“An impairment loss is and indication that the firm has not recognized sufficient depreciation or amortization expense, and has overstated earnings as a result” … This is wrong, right? The firm thought the asset´s value was more that it it really was and therefore it has recognized MORE THAN SUFFICIENT depreciation, or I am wrong?

This is correct.

Your machine is worth $100,000 but your net book value is $200,000; you haven’t depreciated it fast enough.

ok it is really worth 100,000 but you were depreciating it at 200,000. Suppose the machine has a 10 year useful live, no salvage value, we make the impairment at year 4. So the firm was depreciating (200,000/10)= 20,000 * 7 = 80,000 and if in the beginning they knew the real value it was like this, (100,000/10= 10 *4 = 40,000 … YES, you would have depreciated fast enoough, and as a result your net income was higher if you have done it with 100,000 rather than the 200,000… still dont get it, please explain more detailed S2000

I’ll give you real-life example. Company had asset with book value of $1M where management knew the market value of asset is $700k. In order not to make their shareholders unhappy, they did not depreciate the asset with higher value. Hence their profit for those years was higher then it should have been. The new auditors came in and told the management that they have to impair the asset to reflect its true value. So they asked the management to impair the asset with $300k by expensing it out. For that particular year, company went into loss due to this impairment. So they overstated their previous years’ income statement. I hope it clarifies.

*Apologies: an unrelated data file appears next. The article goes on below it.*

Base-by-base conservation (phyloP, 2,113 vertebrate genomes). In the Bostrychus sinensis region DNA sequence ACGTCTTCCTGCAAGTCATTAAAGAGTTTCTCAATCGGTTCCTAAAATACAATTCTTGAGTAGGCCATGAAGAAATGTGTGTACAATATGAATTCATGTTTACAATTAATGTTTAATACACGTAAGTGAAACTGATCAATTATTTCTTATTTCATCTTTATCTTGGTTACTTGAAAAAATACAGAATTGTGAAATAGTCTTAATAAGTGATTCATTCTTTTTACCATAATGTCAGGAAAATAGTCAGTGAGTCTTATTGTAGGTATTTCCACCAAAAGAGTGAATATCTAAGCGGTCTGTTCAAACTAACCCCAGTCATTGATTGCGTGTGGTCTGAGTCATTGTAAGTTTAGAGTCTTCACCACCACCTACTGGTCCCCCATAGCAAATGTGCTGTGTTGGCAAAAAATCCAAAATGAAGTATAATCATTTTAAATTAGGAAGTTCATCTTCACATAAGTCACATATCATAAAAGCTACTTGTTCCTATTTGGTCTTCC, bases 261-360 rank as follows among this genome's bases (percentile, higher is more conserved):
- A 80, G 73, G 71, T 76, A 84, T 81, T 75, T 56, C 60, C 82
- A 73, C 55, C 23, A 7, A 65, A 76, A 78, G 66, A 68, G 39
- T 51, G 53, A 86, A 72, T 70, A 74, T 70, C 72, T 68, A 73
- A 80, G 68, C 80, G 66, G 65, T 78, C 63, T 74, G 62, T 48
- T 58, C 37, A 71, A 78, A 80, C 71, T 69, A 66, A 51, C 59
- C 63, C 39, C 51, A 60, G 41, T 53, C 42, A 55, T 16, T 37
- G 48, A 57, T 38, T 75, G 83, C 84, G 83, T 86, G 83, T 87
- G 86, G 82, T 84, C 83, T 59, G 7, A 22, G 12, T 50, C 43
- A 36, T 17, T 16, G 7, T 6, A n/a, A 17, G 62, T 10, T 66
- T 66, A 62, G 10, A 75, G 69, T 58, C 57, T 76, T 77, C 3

Four years ago you bought a machine for $300,000, and decided to depreciate it straight-line for 12 years with zero salvage: $25,000 per year. Today’s book value is therefore $200,000 (= $300,000 − ($25,000 × 4)).

If the fair market value is $100,000, then you’ve been depreciating it too slowly: your annual depreciation should have been $50,000 instead of $25,000 ($300,000 − ($50,000 × 4) = $100,000).

So the statement’s correct: you show an impairment loss when the fair value is less than the book value, and that situation arises when your historical depreciation has been too low (so that your historical earnings have been too high).

Thank you both!

My pleasure.